VIRGINIA GOV. Robert McDonnell (R) said Friday that he will demand the resignation of the entire governing board of the University of Virginia if it doesn’t come to final agreement next week about the school’s leadership. It was a well-deserved kick in the pants, but it doesn’t go far enough. The board has so thoroughly botched its effort to oust Teresa Sullivan as president that there can be no confidence in its judgment.
If Virginia’s flagship university is to right itself at a time of extraordinary challenges for American higher education, there must be new leadership on the board — and a departure from the secrecy that has helped undermine faith in its decisions.
In the face of a virtual uprising by the university’s major constituencies over the abrupt decision two weeks ago to hand Ms. Sullivan her walking papers, the Board of Visitors has called for a special meeting Tuesday. In a letter to the independent board, Mr. McDonnell reiterated that it’s not the governor’s role to micromanage personnel decisions, but he added that if members fail to reach a final agreement, “I will ask for the resignation of the entire Board on Wednesday.”
The scheduling of the session — which follows an 11-hour board meeting this week in which Ms. Sullivan’s ouster was seemingly reaffirmed with the naming of an interim president — suggests that board members either are having second thoughts or that the unanimity which supposedly marked the initial decision to remove Ms. Sullivan never existed. Neither prospect is very reassuring, and that speaks to the leadership provided by Helen E. Dragas, the rector who is reported to have engineered — along with a board member who has since resigned — Ms. Sullivan’s removal.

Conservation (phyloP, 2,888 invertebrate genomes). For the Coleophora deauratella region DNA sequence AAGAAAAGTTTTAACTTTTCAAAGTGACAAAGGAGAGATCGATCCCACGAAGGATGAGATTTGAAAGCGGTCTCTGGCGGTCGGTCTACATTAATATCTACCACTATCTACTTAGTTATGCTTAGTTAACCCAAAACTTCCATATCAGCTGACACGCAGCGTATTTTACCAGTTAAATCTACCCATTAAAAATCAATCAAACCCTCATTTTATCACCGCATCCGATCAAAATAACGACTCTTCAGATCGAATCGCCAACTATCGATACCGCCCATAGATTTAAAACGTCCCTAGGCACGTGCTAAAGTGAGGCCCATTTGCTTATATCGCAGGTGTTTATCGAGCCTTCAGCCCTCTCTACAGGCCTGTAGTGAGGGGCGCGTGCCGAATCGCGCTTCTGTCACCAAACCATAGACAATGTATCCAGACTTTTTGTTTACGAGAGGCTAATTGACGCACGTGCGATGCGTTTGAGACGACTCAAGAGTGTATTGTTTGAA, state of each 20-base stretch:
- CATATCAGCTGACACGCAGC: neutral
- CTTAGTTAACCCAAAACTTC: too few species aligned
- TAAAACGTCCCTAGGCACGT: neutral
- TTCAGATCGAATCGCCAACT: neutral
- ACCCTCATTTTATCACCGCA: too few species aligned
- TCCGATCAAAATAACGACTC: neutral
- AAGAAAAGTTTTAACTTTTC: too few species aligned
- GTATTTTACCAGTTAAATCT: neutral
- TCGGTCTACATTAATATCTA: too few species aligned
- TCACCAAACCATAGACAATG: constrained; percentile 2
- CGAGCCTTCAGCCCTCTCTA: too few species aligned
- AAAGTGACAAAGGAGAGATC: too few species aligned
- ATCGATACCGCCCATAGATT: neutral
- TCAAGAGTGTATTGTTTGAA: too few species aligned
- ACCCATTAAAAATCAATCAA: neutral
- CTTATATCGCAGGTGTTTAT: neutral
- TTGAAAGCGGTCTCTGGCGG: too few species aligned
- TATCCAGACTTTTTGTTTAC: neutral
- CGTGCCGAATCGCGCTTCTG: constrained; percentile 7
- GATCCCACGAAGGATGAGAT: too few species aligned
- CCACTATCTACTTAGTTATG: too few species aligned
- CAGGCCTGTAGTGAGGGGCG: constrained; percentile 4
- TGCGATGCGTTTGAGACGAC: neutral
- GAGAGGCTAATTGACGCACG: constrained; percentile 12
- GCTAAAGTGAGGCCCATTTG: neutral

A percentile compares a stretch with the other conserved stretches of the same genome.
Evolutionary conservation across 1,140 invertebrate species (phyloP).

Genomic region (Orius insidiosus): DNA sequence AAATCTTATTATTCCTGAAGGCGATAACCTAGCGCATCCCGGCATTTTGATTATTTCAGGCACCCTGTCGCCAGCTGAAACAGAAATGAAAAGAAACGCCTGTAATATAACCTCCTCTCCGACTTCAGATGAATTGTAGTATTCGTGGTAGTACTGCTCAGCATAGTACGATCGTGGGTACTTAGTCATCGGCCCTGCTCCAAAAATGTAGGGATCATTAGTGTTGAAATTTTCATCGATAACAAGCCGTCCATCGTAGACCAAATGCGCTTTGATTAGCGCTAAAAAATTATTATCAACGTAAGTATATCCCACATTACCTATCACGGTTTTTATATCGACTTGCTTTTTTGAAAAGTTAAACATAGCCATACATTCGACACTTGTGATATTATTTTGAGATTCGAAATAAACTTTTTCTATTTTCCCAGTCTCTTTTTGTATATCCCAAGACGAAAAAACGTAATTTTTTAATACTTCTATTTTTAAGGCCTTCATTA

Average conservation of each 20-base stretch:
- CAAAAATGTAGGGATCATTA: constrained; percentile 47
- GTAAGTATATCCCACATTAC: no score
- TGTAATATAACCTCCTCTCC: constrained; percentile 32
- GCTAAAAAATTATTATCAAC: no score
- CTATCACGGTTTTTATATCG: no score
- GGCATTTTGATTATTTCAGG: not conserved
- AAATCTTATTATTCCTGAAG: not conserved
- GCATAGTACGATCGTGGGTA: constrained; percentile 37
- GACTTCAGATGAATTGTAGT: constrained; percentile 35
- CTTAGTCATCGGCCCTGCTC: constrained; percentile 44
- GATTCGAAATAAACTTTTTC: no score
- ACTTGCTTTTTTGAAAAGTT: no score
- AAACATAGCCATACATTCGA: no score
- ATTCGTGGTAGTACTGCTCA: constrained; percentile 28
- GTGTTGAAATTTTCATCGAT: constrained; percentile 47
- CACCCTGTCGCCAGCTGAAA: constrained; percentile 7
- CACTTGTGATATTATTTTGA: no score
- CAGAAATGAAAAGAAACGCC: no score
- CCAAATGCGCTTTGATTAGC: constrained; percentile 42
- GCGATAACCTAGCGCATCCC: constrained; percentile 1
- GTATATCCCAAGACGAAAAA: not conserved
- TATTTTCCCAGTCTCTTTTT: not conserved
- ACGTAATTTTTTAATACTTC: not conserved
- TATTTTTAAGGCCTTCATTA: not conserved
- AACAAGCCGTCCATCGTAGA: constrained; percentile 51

Ms. Dragas may have had substantive reasons for wanting a change in leadership. Her statement on the strategic challenges facing the university, though it came too late, offers a thoughtful critique. But, as she has acknowledged, she went about this very much in the wrong way. Why was the decision to remove Ms. Sullivan made in a series of private phone calls and e-mails and not with a vote of the board and the required two-thirds approval? Why has there been a changing — and never adequate — explanation for her removal? Was Ms. Sullivan ever told of the board’s dissatisfaction? Eight of the current members were on the board that selected Ms. Sullivan just two years ago, following an exhaustive search process: What happened?
Because it’s unclear why Ms. Sullivan was asked to resign, it’s hard to know whether her reinstatement would be the best decision. But in the absence of a clear case against her, the deans of the school’s colleges make a powerful argument for restoring her to office. Finding a new president (sure to be no easy task, given the turmoil) would delay the change the board feels is so urgent. Therefore, the deans argue, better to restore Ms. Sullivan and give her the opportunity to accelerate the important decisions.
There’s been too much unexplained scheming and behind-the-scenes maneuvering. At this point, the best course would be for the board, meeting in open session, to reinstate Ms. Sullivan. A new board can then work with her to confront the difficult strategic questions which Ms. Dragas identified — and which Ms. Sullivan, for the most part, agreed must be confronted.